How long did it take you to get hired?

The recruitment process took an average length of time. It was neither faster nor slower than my experience. Recruitment has so many moving parts, from the recruiter and the company that you cannot expect it to be lightning-fast but communication was excellent throughout and I always knew where we were in the process.

Revolut office

Can you tell me a bit more about your new role?

I now work as a product designer at Revolut. I started recently, only about a month ago. 

How are you finding the position?

It is an extremely exciting opportunity. I am excited to learn and grow there and can’t wait to see what the future holds.  


Matching top performing candidates with exceptional career opportunities requires a high level of recruiting skills. Many recruiters these days have become little more than customer service agents, trying to fill jobs quickly and take their commission. When you are a candidate looking to shift careers or make a big change in your profession, having a recruiter by your side who can craft a custom solution based on your current skillset and analyse where you can train and build skills results in a win-win for both candidates and companies.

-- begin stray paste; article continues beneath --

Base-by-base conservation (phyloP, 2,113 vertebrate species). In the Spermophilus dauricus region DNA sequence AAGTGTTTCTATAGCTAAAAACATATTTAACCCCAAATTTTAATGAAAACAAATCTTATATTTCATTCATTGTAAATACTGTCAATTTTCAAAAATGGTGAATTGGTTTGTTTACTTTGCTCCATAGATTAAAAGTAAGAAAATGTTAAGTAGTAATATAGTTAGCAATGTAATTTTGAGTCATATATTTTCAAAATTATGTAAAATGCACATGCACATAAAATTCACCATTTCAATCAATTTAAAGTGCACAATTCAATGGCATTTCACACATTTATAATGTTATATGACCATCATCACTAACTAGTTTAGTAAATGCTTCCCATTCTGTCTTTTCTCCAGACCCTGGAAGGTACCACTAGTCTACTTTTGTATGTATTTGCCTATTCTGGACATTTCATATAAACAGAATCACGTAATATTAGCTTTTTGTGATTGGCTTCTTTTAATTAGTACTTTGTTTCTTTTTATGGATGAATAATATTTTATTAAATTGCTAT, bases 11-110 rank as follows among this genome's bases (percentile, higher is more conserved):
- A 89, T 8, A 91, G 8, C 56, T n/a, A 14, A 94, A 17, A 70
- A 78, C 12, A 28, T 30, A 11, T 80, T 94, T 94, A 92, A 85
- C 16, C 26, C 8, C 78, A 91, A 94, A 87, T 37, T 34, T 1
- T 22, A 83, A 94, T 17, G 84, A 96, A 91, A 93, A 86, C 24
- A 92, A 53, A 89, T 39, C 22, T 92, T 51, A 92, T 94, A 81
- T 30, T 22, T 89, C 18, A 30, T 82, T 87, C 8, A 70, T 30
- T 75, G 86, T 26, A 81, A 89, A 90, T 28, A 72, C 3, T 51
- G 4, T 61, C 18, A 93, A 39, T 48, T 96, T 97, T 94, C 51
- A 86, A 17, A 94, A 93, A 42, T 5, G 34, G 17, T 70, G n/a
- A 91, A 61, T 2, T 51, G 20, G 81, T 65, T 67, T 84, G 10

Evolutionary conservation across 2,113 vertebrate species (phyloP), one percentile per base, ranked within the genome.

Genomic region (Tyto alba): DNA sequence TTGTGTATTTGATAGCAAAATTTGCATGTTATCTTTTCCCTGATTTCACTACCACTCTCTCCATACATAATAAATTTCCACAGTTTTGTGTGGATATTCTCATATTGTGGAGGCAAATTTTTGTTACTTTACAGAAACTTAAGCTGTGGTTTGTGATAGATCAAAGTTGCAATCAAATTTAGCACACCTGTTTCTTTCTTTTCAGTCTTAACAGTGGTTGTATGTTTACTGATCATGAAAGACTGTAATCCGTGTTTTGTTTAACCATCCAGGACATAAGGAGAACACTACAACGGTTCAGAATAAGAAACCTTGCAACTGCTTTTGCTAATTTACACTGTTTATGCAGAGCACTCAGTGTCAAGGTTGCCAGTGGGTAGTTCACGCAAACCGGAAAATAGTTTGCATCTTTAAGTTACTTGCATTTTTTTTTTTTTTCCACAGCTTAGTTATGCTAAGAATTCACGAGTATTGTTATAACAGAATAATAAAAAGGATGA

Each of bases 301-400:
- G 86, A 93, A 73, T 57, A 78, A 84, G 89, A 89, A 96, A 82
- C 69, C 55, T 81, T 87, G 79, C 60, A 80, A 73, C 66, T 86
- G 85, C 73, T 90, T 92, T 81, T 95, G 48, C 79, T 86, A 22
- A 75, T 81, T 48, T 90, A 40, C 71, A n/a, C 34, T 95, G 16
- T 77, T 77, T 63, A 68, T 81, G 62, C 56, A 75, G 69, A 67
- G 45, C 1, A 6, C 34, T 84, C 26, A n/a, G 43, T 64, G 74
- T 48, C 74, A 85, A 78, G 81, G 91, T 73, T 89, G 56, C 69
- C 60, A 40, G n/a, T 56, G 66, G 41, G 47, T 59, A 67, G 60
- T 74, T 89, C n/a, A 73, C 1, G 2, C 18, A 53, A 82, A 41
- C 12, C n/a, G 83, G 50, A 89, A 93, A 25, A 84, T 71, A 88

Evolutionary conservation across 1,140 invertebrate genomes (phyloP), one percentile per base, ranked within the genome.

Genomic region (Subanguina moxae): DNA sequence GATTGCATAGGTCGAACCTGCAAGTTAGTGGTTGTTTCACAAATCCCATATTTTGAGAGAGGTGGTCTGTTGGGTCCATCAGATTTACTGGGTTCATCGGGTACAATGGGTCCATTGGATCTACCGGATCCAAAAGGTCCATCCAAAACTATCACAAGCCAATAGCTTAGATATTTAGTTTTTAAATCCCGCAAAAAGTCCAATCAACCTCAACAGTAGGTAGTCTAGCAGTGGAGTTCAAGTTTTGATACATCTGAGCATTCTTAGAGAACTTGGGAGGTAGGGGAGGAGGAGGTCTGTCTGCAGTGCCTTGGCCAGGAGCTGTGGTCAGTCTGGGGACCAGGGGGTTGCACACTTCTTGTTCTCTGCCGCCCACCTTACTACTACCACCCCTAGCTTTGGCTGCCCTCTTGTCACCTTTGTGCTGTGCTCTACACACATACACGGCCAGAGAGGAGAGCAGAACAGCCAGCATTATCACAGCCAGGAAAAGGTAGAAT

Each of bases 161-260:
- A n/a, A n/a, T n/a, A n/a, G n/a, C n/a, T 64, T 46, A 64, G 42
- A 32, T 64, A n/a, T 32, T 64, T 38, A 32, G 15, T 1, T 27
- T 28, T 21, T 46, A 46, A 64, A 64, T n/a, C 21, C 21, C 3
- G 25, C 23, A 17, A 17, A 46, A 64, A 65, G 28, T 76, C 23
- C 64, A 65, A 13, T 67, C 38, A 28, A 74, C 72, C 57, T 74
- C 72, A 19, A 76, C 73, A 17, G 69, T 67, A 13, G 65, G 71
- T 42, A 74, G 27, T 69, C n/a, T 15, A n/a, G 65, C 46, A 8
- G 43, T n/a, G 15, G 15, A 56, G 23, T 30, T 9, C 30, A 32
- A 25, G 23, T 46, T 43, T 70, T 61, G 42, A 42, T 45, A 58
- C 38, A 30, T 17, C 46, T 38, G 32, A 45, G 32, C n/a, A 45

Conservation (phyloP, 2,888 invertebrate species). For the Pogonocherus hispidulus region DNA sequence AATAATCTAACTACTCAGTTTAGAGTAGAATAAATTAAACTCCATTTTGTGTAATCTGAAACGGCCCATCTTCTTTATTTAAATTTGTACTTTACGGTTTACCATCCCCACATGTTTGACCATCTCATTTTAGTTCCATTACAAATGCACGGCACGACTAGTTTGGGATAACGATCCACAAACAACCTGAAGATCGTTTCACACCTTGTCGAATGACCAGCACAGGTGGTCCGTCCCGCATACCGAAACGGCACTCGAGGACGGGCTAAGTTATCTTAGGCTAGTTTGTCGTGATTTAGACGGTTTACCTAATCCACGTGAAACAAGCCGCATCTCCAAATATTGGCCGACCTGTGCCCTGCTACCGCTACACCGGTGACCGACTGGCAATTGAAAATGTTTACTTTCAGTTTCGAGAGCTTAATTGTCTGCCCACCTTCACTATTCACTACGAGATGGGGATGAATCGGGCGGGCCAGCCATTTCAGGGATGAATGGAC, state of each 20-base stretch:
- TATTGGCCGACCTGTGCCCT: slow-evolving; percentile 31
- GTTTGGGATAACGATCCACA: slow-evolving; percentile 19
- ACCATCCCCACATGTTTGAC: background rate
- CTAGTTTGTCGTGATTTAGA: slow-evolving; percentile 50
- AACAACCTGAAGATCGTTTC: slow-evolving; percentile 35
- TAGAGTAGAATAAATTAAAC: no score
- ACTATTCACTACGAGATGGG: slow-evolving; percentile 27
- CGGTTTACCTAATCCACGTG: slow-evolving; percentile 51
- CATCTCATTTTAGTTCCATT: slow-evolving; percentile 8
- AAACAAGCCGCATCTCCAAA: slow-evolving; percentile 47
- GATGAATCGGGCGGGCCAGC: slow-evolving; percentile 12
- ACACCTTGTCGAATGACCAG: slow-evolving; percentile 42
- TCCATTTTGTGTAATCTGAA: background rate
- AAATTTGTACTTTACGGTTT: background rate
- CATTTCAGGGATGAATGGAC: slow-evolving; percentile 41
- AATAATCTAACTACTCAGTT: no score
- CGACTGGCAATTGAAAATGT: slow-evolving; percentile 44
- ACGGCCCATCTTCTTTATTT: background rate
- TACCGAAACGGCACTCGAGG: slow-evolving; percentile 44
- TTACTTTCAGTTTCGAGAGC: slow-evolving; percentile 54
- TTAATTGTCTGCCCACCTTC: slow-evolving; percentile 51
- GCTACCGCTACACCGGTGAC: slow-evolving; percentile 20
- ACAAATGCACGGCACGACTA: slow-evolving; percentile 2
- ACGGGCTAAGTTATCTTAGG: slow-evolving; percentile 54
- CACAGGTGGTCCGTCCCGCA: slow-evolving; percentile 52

When entering a new field such as UX design, with no background in the discipline, your job search can quickly become disheartening. However, using the new recruitment technologies such as PitchMe offers you the chance to find a job in your desired field that will give you a high level of job satisfaction. The skilled recruiters on the team, plus the tried and tested algorithm of our platform ensure that you are only put forward for jobs that are highly compatible with your skills and personality.  

Could you be our next success story? Sign up now!